Learn why vitamin D is the \'sunshine vitamin\'

I am one of those people that go to the beach, lather up with sunscreen, wear a hat, wear sunglasses and sit in the shade.

That however was not always the case. When I was much younger, I would rub baby oil and iodine all over my body and bake for hours in the sun.

Why? Well of course because all my friends did the same thing. I did not like to do it then and certainly would never do that now.

I guess you could say we have come a long way in learning what all that over exposure to the sun can cause.

But is 10 minutes a day exposure to the sun with no sunscreen a bad thing or a good thing?

The jury is still out among a lot of health professionals, but one thing is certain: there are many people in our country that are deficient in vitamin D, the sunshine vitamin.

Vitamin D is a fat-soluble supplement needed to maintain normal levels of calcium and phosphorus in the blood. Over the last few years, vitamin D deficiency has been blamed for a number of conditions including depression, chronic pain, kidney disease, diabetes, osteoporosis, colon and breast cancer, and cardiovascular disease.

Much research has been done and much more will be done on the vitamin D debate. Many health professional are very excited about the health benefits of vitamin D and highly recommend it to their patients.

According to an article by Brian Alexander in the American Council on Exercise’s (ACE) Fitness Matters magazine, here are some things we know about vitamin D:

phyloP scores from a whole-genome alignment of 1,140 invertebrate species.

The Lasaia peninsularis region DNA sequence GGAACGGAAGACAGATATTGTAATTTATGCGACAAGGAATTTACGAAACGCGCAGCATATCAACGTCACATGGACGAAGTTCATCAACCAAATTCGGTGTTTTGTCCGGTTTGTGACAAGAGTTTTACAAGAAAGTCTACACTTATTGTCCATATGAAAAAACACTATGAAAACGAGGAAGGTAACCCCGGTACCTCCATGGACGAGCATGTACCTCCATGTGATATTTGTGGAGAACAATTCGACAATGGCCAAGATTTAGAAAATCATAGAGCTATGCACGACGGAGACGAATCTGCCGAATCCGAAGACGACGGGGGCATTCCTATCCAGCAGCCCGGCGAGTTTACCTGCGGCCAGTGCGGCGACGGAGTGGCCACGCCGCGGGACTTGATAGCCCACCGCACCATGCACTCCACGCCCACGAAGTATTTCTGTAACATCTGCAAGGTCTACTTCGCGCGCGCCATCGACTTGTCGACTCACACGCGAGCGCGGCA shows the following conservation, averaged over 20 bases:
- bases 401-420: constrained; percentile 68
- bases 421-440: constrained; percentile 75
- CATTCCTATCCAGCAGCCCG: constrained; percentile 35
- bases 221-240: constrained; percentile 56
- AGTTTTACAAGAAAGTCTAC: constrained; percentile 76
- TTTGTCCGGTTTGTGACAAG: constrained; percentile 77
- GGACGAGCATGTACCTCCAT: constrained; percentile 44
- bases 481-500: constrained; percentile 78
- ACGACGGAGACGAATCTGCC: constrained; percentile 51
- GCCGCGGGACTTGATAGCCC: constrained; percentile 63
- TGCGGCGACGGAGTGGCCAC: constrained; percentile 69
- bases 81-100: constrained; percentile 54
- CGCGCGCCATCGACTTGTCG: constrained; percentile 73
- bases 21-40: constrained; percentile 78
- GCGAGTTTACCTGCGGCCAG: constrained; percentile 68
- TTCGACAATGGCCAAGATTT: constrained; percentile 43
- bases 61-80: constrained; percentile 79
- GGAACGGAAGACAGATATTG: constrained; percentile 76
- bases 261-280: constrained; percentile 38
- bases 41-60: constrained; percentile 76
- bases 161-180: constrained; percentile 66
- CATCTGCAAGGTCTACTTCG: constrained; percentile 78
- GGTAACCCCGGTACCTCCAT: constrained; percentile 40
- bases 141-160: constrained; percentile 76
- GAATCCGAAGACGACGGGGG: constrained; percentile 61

Vitamin D was discovered 87 years ago by a team of scientists at John Hopkins University who cured mice with rickets by feeding them cod liver oil. Oily fish like sardines remain one the few natural food sources of vitamin D.

It was later found that certain wavelengths of ultraviolet light prompts our bodies to synthesize vitamin D, eventually making a hormone called calcitriol.

Once this was understood vitamin D was produced synthetically, and foods, mainly milk, were fortified with it.

If you are Caucasian and expose 40 percent of your skin to midday summer sun in most of the United States, you will receive a dose of roughly 1,000 IUs per minute. An international unit (IU) is an internationally accepted amount of a substance. This type of measure is used for the fat-soluble vitamins (such as vitamins A, D and E) and certain hormones, enzymes and biologicals (such as vaccines).

As we age, we gradually lose our ability to absorb vitamin D.

The darker your skin, the less vitamin D you will receive from the sun.

Where you live can affect your vitamin D levels. Those living north of Atlanta, Ga., do not get enough ultraviolet rays in the winter for their bodies to produce the vitamin D that they need. Therefore, it is important to get your level tested by you physician and let him suggest alternatives.

In the same ACE article, Boston University physician and vitamin D researcher Dr. Michael Holick said, "When I first heard the claims about vitamin D, I thought it was kind of crazy."

But Holick has become convinced of vitamin D’s effectiveness. "Heart, colon, prostrate, brain, all those cells have receptors for vitamin D, we also know it stimulates serotonin production [important in depression], and it is important in muscle function."

Other studies have been inconclusive on the positive health benefits of vitamin D. So the arguments on both sides of the debate continue.

All sides do agree on one thing: more research is needed.

As fitness professional, I urge you to speak to your health care provider on the issue of vitamin D and how it may or may not help you on your road to wellness.

LINDA STOLLINGS is a personal fitness trainer in Bristol, Tenn. E-mail her at info@fitprescriptions.com or visit www.fitprescriptions.com.

 

Source: tricities.com

last updated: 2010-09-01 return
   

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